Bicarbonate and dichloroacetate: evaluating pH altering therapies in a mouse model for metastatic breast cancer

Ian F Robey, Natasha K Martin

Research output: Contribution to journalArticle (Academic Journal)peer-review

47 Citations (Scopus)

Abstract

The glycolytic nature of malignant tumors contributes to high levels of extracellular acidity in the tumor microenvironment. Tumor acidity is a driving force in invasion and metastases. Recently, it has been shown that buffering of extracellular acidity through systemic administration of oral bicarbonate can inhibit the spread of metastases in a mouse model for metastatic breast cancer. While these findings are compelling, recent assessments into the use of oral bicarbonate as a cancer intervention reveal limitations.
Original languageEnglish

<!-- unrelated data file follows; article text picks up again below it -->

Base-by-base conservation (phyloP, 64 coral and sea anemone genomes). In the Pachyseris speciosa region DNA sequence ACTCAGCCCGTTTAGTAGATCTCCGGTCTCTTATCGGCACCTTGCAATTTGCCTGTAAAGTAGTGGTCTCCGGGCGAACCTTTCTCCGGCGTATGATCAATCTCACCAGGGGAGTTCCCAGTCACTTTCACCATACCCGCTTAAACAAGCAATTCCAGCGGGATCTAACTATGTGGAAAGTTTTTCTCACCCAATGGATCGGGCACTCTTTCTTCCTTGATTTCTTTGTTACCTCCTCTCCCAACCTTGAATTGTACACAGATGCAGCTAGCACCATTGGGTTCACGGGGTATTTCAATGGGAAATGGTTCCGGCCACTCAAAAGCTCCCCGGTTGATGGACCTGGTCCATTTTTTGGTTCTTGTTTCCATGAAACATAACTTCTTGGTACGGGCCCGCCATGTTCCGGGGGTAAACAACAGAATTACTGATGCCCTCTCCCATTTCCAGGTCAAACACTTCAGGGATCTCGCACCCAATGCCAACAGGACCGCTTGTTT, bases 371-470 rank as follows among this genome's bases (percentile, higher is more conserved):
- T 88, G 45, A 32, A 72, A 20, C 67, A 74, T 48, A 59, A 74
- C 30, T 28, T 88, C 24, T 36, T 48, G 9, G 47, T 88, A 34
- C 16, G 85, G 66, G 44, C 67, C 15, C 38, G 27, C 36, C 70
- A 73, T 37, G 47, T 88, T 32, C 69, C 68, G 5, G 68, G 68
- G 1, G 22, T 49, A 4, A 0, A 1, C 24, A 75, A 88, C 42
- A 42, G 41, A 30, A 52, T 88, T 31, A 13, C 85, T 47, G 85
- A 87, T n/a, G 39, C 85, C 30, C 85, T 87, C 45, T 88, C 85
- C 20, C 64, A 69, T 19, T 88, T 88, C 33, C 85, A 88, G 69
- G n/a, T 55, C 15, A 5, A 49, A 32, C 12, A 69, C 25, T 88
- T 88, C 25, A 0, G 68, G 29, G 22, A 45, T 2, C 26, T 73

Pages (from-to)235
JournalBMC Cancer
Volume11
DOIs
Publication statusPublished - 2011

Keywords

  • Administration, Oral
  • Animals
  • Sodium Bicarbonate
  • Bicarbonates
  • Antineoplastic Agents
  • Humans
  • Hydrogen-Ion Concentration
  • Tumor Microenvironment
  • Tumor Burden
  • Breast Neoplasms
  • Disease Models, Animal
  • Mice
  • Cell Line, Tumor
  • Dichloroacetic Acid
  • Cell Hypoxia
  • Lactates
  • Lung Neoplasms
  • Mice, SCID
  • Female
  • Survival Analysis

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